Consumer spending boom?

Apparently someone forgot to tell Wal-Mart, which accounts for about 7% of total nonautomotive consumer spending nationally, about the great economic news that is supposed to have transformed the political landscape.

At least, that’s the impression you’d get from this Reuters story.

Economists and politicians giddy about prospects for U.S. economic growth got a dousing of cold water on Thursday from Wal-Mart Stores Inc. (nyse: WMT – news – people), the world’s largest company.

The retailer — which taps directly into the psyche of the U.S. consumer — gave a downbeat economic outlook that contrasted with reams of recent data, and bluntly suggested that many of its shoppers are barely making ends meet.

Customers continue to buy the cheapest items in any given category — a sign that household budgets remain tight, Lee Scott, Wal-Mart chief executive officer, said on a recorded message.

Buyers are “timing their expenditures around the receipt of their paychecks, indicating liquidity issues,” Scott said.

“I don’t think consumer spending is slowing, but I also don’t see the strength that many of you in the investment community appear to see,” Scott said.

[snip]

“The Wal-Mart numbers leave open the question ‘is this just a breather in consumer spending or is it the start of the long-awaited consumer spending recession?'” said Cary Leahey, senior U.S. economist at Deutsche Bank Securities.

Wal-Mart’s portrayal of financially strapped consumers highlighted worries about how spending would hold up once midyear federal tax stimulus — chiefly, from child tax credits — waned.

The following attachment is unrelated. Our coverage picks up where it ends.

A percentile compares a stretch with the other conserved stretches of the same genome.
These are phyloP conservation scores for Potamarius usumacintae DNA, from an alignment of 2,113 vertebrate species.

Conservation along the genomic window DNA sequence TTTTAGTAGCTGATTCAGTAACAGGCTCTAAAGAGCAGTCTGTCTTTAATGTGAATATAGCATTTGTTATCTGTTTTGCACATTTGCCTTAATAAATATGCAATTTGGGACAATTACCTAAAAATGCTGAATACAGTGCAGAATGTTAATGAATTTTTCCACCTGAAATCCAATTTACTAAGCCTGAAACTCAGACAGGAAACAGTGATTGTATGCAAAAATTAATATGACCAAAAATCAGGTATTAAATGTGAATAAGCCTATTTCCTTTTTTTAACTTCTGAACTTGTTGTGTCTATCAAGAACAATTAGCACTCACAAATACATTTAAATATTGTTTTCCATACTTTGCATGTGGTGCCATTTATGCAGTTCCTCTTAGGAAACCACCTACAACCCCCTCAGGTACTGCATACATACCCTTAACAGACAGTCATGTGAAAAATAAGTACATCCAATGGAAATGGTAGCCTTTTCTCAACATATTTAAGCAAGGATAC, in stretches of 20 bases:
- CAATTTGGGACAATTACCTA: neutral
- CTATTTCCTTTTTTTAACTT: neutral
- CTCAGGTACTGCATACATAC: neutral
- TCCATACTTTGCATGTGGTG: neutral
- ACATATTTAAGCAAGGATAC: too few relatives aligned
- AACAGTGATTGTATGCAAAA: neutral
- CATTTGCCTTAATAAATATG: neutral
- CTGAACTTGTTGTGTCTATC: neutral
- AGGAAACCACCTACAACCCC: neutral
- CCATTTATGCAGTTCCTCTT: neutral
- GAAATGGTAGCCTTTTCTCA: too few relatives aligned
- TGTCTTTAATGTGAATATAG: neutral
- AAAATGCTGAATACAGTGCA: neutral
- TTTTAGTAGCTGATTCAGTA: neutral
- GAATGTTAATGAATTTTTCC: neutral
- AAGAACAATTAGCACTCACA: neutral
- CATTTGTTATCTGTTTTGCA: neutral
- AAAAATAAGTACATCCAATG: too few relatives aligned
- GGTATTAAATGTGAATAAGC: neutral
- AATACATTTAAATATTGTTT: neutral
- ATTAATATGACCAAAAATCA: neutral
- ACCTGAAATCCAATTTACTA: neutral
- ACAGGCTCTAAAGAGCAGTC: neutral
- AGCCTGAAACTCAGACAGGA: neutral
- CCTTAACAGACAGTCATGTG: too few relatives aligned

Spending growth had been expected to slow after third-quarter growth of more than 6 percent, but by how much?

Shoppers’ caution will probably continue until there is further improvement in employment, Wal-Mart’s Scott said.

U.S. employers have added 286,000 workers to their payrolls over the last three months, the best three-month performance since before the economy entered recession in 2001. But the new jobs may not be an equal exchange for those being lost in terms of wages and benefits.

Actually, that first paragraph isn’t right. Most of the economists (and stock traders) weren’t giddy in the first place, and most of the politicians (including political journalists, including bloggers) won’t even bother to notice a fact that contradicts their spin.

Author: Mark Kleiman

Professor of Public Policy at the NYU Marron Institute for Urban Management and editor of the Journal of Drug Policy Analysis. Teaches about the methods of policy analysis about drug abuse control and crime control policy, working out the implications of two principles: that swift and certain sanctions don't have to be severe to be effective, and that well-designed threats usually don't have to be carried out. Books: Drugs and Drug Policy: What Everyone Needs to Know (with Jonathan Caulkins and Angela Hawken) When Brute Force Fails: How to Have Less Crime and Less Punishment (Princeton, 2009; named one of the "books of the year" by The Economist Against Excess: Drug Policy for Results (Basic, 1993) Marijuana: Costs of Abuse, Costs of Control (Greenwood, 1989) UCLA Homepage Curriculum Vitae Contact: Markarkleiman-at-gmail.com

One thought on “Consumer spending boom?”

  1. Wal-Mart, the Economy, and the Many Manifestations of Spin

    Brad DeLong, Kevin Drum, and Mark Kleiman point out that Wal-Mart has, according to a Reuters dispatch, "dump[ed] cold water on U.S. economic bulls."

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